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Some voters labeled AOC the biggest ‘villain’ in loss of NYC’s HQ2, poll says

Rep. Alexandria Ocasio-Cortez was outspoken in opposition to locating the company’s second headquarters in Queens

Rep. Alexandria Ocasio-Cortez, D-N.Y. seen during a House Oversight and Reform Committee hearing in Rayburn Building. (Tom Williams/CQ Roll Call)
Rep. Alexandria Ocasio-Cortez, D-N.Y. seen during a House Oversight and Reform Committee hearing in Rayburn Building. (Tom Williams/CQ Roll Call)

Some New Yorkers see Rep. Alexandria Ocasio-Cortez and others as “villains” in Amazon’s decision to cancel its planned New York City headquarters, a new poll released Monday shows.

“Amazon itself was seen as the biggest villain among Democrats, but Republicans and independents had Ocasio-Cortez as far and away the largest villain, followed by the local Queens activists,” said Siena College Pollster Steven Greenberg.

Amazon announced in February it was canceling plans to build a second headquarters in Queens, which could have employed 25,000 workers. Ocasio-Cortez was an outspoken opponent to the company’s plan, especially when it came to the roughly $3 billion in state and city incentives the company was offered. 

The Siena College Research Institute poll asked 700 registered New York voters about whether they thought several people and groups — including New York City Mayor Bill de Blasio, local activists, Amazon and New York’s labor unions — were a “hero,” a “villain” or just a “role player” in Amazon’s decision to cancel its plans to locate a second headquarters in Queens.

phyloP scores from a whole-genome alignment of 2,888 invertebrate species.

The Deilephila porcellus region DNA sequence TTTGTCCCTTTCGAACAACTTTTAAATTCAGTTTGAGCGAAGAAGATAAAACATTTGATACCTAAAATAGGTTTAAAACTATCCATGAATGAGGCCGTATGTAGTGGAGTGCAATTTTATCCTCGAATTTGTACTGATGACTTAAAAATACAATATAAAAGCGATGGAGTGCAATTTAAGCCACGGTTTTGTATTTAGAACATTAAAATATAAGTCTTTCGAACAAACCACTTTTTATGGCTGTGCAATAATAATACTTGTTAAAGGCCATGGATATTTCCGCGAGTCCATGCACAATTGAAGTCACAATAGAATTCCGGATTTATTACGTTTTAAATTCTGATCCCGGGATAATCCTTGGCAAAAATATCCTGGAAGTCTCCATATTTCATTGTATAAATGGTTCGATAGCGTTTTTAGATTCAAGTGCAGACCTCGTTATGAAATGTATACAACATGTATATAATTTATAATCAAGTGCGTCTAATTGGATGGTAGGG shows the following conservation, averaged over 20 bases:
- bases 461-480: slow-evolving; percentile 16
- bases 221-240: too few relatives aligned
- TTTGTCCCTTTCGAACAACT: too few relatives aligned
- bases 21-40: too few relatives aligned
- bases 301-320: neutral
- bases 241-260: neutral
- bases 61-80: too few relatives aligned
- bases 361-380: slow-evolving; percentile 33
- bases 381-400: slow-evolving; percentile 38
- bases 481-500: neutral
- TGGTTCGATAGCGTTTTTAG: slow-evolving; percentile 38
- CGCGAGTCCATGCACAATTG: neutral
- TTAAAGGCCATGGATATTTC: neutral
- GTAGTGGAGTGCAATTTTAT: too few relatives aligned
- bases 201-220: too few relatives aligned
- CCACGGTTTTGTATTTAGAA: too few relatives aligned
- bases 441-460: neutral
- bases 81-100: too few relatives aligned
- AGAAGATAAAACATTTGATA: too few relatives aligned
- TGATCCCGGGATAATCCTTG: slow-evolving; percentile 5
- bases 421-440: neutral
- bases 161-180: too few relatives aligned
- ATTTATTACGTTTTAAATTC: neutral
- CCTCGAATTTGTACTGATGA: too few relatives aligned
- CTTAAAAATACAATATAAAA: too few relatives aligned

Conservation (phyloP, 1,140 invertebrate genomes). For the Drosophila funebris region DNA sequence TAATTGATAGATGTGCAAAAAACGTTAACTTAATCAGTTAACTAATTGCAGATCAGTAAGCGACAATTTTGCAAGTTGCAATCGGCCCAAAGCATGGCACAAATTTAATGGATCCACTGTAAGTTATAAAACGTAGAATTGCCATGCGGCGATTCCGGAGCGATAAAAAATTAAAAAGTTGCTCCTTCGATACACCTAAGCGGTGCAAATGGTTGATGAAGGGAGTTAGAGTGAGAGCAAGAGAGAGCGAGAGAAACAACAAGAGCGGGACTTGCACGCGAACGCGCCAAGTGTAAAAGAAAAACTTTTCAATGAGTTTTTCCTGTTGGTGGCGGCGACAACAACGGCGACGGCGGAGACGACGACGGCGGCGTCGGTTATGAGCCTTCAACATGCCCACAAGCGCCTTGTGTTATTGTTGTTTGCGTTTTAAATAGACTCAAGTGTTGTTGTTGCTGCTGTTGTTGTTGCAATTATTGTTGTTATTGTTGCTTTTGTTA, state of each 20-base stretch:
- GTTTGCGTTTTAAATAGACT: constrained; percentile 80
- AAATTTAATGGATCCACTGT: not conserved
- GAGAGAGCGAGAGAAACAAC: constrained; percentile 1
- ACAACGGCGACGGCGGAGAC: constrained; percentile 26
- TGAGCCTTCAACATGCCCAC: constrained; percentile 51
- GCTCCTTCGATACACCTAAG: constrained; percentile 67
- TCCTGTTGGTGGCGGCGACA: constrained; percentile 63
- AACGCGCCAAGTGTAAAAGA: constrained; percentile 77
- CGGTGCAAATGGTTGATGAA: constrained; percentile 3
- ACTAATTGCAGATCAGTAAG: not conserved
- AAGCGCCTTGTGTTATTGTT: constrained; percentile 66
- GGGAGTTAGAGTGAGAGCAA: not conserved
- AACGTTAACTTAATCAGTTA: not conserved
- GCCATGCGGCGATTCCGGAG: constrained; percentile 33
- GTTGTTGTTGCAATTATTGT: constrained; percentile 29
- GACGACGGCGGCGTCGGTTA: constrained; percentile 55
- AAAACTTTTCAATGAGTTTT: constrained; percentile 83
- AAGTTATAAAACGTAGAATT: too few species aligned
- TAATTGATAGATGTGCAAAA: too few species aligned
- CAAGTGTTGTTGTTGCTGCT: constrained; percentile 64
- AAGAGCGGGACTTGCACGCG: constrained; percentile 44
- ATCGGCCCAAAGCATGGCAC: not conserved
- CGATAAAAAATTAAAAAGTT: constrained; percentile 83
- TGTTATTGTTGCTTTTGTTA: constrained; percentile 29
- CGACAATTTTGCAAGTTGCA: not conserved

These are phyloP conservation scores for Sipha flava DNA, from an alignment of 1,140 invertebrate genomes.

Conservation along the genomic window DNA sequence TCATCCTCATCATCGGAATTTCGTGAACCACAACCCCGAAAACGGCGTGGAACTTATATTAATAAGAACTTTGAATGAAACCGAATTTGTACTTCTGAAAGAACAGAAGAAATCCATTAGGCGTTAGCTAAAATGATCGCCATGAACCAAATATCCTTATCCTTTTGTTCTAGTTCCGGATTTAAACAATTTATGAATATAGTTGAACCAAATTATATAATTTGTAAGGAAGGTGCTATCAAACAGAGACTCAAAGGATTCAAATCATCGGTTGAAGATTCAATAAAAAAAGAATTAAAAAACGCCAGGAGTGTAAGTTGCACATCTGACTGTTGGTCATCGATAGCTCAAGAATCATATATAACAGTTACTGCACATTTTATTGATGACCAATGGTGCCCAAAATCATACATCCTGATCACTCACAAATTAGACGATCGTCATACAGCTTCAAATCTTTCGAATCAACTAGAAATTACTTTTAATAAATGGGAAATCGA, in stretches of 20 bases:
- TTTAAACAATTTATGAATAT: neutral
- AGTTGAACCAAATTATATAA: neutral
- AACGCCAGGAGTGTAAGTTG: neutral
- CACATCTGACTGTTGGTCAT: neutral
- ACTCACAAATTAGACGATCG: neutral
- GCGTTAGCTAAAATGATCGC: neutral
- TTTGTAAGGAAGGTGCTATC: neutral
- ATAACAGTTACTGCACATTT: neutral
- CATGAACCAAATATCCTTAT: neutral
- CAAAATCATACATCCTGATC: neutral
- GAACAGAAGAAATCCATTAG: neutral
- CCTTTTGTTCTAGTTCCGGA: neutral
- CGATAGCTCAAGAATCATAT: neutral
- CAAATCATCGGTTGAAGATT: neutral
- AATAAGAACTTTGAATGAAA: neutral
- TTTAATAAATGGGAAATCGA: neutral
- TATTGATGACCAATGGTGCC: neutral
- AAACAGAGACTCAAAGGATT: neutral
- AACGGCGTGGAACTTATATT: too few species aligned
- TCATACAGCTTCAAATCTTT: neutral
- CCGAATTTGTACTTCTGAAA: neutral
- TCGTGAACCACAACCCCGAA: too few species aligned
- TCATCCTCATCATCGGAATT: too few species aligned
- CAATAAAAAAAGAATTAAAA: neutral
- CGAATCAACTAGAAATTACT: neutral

The poll found that 38 percent of all New Yorkers surveyed labeled Ocasio-Cortez a “villain.” Only 12 percent of those who responded to the poll said they consider the first-term Democrat a “hero.” 

Among the Republicans surveyed, more than half saw Ocasio-Cortez as a “villain.”

Ocasio-Cortez’ district encompasses Queens, and on the day the company announced its withdrawal, she declared in that tweet that New Yorkers “defeated Amazon’s corporate greed” through their activism.

Her office did not immediately respond to a request for comment.

The Seattle-based company announced last year it would build two satellite headquarters on the east coast — one in New York and one in Washington D.C. Amazon said it will continue moving forward on plans to build its second headquarters in the D.C. suburb of Arlington. 

Two-thirds of the voters surveyed said they believed that canceling the project, commonly referred to as HQ2, is bad for New York. 

A February Siena College poll of 778 registered voters from across the state reported 56 percent of respondents approved Amazon building a Queens headquarters and receiving tax incentives, while 36 percent disapproved.

Support for the HQ2 plan was highest among the African-American and Latino voters polled in the earlier survey. 

Monday’s survey asked voters a range of other questions about issues including, child vaccinations, legalizing marijuana and allowing undocumented immigrants to receive drivers’ licenses. Its margin of error was plus or minus 4.2 percent.

Voters were also asked about the general favorability of some of New York’s congressional politicians.

Fifty-one percent of voters polled said they have a favorable view of Democratic Sen. Chuck Schumer, while 43 percent gave a favorable view of  Sen. Kirsten Gillibrand

Forty-four percent of respondents viewed Ocasio-Cortez unfavorably, while a third favored her. About a quarter didn’t know or had no opinion on the freshman representative. 

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